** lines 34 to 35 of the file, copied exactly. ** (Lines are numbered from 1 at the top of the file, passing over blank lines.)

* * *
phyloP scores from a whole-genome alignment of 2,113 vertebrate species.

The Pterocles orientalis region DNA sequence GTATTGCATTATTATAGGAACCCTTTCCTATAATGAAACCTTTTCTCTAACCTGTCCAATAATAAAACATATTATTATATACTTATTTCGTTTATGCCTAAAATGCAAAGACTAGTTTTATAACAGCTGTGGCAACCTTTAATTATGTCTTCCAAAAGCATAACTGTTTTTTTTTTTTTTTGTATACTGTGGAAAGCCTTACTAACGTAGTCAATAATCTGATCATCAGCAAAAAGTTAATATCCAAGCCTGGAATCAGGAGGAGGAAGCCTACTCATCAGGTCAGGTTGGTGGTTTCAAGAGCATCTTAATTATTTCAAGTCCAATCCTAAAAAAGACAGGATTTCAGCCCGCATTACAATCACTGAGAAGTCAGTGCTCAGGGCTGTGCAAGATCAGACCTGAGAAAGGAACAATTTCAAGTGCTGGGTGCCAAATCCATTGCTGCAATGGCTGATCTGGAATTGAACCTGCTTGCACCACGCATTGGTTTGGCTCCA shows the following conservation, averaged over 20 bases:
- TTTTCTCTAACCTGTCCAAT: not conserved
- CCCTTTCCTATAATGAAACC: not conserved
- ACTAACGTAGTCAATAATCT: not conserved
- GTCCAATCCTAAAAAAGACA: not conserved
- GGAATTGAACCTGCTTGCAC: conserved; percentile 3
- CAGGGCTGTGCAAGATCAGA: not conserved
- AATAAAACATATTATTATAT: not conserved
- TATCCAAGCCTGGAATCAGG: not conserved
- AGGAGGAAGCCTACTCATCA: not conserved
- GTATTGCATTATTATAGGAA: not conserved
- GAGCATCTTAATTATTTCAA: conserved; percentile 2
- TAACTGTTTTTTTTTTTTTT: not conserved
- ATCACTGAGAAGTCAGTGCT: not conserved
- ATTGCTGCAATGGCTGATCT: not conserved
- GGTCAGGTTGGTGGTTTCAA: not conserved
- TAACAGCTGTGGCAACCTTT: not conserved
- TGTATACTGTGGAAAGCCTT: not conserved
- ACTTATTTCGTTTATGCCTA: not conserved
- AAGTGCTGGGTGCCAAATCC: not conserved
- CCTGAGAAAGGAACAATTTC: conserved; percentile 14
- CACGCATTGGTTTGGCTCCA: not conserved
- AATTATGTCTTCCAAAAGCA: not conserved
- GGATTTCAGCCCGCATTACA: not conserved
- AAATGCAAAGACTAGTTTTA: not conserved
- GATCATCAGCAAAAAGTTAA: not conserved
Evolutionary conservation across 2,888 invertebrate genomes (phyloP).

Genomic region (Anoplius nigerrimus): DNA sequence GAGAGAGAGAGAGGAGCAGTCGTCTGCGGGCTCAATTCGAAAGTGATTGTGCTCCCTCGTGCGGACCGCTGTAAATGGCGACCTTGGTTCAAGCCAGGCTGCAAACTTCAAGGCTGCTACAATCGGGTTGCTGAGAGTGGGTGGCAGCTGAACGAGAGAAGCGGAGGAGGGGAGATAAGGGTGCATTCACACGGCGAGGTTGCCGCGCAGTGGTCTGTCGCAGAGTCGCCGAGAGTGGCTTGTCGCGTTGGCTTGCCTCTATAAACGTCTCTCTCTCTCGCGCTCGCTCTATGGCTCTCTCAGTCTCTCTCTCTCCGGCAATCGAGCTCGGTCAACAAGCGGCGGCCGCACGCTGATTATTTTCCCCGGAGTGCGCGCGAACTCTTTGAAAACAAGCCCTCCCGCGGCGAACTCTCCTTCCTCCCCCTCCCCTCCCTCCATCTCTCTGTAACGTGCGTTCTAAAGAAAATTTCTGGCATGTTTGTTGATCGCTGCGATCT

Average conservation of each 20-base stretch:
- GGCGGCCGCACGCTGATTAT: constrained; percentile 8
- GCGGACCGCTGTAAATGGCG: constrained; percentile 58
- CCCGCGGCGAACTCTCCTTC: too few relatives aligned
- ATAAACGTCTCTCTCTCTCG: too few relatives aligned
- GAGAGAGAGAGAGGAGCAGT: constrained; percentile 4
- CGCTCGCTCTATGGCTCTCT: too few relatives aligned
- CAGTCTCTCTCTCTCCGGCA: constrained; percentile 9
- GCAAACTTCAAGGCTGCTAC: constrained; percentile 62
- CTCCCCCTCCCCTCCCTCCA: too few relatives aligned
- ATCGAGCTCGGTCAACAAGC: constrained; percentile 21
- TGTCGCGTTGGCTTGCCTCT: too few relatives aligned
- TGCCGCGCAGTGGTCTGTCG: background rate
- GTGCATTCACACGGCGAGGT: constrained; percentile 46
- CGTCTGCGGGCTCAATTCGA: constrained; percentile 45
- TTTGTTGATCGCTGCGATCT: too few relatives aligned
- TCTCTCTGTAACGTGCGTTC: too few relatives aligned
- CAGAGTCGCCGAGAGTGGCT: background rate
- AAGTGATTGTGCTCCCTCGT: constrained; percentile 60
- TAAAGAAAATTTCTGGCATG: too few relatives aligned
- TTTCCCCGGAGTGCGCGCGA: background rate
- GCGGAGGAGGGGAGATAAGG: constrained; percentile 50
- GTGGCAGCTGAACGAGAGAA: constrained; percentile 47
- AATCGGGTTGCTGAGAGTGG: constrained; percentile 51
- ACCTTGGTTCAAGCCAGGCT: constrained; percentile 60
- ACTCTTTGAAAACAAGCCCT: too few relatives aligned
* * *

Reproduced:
- ATAAACGTCTCTCTCTCTCG: too few relatives aligned
- GAGAGAGAGAGAGGAGCAGT: constrained; percentile 4